On May 10, 2021 it has extended its approval to adolescents aged 12 years through 15 years. Moderna (mRNA-1273) and Johnson & Johnson/Janssen vaccines are currently approved for emergency use for individuals aged 18 years and older.

Moderna vaccine is also a two-dose vaccine that is given a month apart whereas the Johnson & Johnson/Janssen vaccine is a single-dose vaccine.

What are the side effects of the Covid-19 vaccine?

Pain and swelling at the injection site, glandular swelling in the arm-pits, painful movement of the arm on the side of inoculation, body pains, tiredness, joint pains, fever, chills, and headaches are some of the common side-effects that the patients may experience after getting a Covid-19 vaccine shot.

However, these should subside in a few days (1 to 3 days) from the time of inoculation. The most important step is to keep yourself adequately hydrated. If the pain and swelling are considerable, hot/cold packs can offer a soothing effect at the injection site.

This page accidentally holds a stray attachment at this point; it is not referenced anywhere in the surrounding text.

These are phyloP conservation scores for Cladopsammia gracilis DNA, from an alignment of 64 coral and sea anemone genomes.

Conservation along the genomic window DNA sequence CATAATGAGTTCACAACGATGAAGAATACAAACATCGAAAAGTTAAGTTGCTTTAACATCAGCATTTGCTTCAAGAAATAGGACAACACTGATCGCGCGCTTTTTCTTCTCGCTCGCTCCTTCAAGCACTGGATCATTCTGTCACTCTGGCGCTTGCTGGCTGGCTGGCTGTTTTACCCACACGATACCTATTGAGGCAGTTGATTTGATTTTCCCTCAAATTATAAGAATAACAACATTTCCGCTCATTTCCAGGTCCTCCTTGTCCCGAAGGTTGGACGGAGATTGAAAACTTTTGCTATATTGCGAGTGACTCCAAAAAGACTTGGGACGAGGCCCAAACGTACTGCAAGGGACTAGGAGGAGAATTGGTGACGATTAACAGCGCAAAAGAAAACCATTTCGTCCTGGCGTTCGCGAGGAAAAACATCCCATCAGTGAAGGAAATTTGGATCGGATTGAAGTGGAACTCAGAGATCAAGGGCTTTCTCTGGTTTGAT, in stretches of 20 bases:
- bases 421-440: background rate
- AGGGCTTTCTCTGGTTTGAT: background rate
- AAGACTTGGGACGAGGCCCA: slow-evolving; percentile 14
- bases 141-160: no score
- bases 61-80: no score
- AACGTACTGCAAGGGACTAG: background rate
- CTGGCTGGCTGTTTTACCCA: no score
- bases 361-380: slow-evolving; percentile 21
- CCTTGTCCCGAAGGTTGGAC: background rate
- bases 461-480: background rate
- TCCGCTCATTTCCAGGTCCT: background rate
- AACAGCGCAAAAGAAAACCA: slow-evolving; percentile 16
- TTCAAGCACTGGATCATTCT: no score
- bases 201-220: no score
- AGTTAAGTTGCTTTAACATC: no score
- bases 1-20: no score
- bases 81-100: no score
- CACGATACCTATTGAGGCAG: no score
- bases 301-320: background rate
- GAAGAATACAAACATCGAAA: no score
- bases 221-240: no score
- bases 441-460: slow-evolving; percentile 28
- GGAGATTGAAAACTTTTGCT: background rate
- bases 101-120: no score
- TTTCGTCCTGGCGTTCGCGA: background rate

But avoid restricting your arm and continue to use it for your daily routine activities. If any of these symptoms don’t reduce, one can consider taking a dose of two of Acetaminophen or Ibuprofen, provided there is no contraindication.

What if any are the symptoms one should watch for?

Most of the common side effects can be managed at home, however, patients should watch for the development of some of the rare side effects after the administration of the Covid-19 vaccine.

Thrombocytopenia (low platelet counts), blood clots (more common at cerebral venous sinus thrombosis), and bleeding have been reported recently with the administration of Johnson & Johnson/Janssen and AstraZeneca vaccines.

People who developed these were mostly women and were aged younger to middle-aged.

Patients should watch for severe, persistent, or worsening headaches, chest pain, abdominal pain or difficulty in breathing, severe back pain or extremity pain and swelling, development of red spots or bluish or purplish discoloration.

The presence of any of these or in combination requires urgent evaluation by a physician.

So is it okay to take the Covid-19 vaccine, despite recent warnings of blood clots?